The puddock

by JM Caie

A puffed-up puddock likes himself a wee bit too much. JM Caie’s classic Scots poem read by actor Reece Montague.

  The Puddock - the poem


by JM Caie

A puddock sat by the lochan’s brim,
And he thocht there was never a puddock like him.
He sat on his hurdies, he waggled his legs,
And cockit his heid as he glowered throu the seggs.
The bigsy wee cratur was feelin that prood,
He gapit his mou and he croakit oot lood:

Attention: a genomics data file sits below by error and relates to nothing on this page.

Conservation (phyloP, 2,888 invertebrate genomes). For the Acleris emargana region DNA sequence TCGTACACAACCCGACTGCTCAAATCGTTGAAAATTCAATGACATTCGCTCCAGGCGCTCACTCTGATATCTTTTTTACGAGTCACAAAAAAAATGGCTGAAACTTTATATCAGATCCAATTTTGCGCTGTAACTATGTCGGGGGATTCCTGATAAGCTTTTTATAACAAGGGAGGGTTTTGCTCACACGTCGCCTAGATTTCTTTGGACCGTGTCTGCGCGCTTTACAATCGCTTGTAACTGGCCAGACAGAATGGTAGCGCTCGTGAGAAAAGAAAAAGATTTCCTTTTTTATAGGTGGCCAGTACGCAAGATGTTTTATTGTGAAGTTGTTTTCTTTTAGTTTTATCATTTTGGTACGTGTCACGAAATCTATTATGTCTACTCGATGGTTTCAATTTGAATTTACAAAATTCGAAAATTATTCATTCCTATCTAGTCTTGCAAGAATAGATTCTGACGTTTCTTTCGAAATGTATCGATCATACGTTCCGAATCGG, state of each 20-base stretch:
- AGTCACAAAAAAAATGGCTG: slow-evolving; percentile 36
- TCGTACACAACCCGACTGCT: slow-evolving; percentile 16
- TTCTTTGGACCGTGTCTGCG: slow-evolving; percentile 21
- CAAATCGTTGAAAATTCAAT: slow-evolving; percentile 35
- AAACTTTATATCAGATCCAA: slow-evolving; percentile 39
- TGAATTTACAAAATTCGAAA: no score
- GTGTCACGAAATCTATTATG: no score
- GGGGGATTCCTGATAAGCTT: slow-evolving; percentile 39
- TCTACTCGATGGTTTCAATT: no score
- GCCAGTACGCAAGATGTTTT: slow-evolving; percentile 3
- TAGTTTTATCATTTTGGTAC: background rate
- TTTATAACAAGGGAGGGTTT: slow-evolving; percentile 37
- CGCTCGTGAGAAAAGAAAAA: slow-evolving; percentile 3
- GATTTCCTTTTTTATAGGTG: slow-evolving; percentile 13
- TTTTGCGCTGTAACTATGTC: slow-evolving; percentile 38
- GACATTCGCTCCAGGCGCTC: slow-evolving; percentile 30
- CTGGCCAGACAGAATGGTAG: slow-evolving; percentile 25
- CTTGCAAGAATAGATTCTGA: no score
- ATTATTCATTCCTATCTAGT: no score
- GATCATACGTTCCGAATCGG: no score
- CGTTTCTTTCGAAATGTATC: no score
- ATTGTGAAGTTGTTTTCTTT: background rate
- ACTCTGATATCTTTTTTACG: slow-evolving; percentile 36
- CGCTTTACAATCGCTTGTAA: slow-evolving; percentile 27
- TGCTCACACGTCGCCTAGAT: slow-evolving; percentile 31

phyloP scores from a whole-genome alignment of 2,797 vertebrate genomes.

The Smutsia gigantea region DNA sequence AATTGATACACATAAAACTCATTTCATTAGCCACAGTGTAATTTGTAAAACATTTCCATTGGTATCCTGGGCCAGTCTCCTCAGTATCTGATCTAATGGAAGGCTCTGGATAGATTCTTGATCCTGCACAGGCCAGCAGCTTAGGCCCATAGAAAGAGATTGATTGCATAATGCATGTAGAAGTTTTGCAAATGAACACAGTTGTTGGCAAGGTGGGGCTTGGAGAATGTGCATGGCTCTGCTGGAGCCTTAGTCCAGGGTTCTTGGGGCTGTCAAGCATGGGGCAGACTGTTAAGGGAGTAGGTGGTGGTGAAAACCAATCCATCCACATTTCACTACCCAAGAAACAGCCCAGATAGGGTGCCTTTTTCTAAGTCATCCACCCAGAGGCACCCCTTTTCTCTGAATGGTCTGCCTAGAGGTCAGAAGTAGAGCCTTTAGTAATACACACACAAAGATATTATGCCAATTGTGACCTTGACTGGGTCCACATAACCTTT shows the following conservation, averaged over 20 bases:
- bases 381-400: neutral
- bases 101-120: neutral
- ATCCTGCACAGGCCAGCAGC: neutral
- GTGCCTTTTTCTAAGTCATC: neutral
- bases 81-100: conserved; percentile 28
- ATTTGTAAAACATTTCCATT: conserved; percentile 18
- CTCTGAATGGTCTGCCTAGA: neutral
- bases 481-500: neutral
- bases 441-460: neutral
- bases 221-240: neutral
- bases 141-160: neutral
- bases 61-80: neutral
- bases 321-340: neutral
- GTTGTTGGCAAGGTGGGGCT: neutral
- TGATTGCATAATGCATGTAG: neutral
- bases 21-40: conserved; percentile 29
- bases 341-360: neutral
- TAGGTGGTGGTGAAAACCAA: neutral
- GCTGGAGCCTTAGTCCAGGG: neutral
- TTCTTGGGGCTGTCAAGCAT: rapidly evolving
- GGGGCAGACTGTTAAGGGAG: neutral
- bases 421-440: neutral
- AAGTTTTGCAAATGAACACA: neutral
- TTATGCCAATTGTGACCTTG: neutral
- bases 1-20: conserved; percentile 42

“Gin ye’d aa like tae see a richt puddock,” quo he,
“Ye’ll never, I’ll sweer, get a better nor me.
I’ve femlies and wives and a weel-plenished hame,
Wi drink for my thrapple and meat for my wame.
The lasses aye thocht me a fine strappin chiel,
And I ken I’m a rale bonny singer as weel.
I’m nae gaun tae blaw, but the truth I maun tell –
I believe I’m the verra MacPuddock himsel’.” …

A heron was hungry and needin tae sup,
Sae he nabbit the puddock and gollup’t him up;
Syne runkled his feathers: “A peer thing,” quo he,
“But – puddocks is nae fat they eesed tae be.”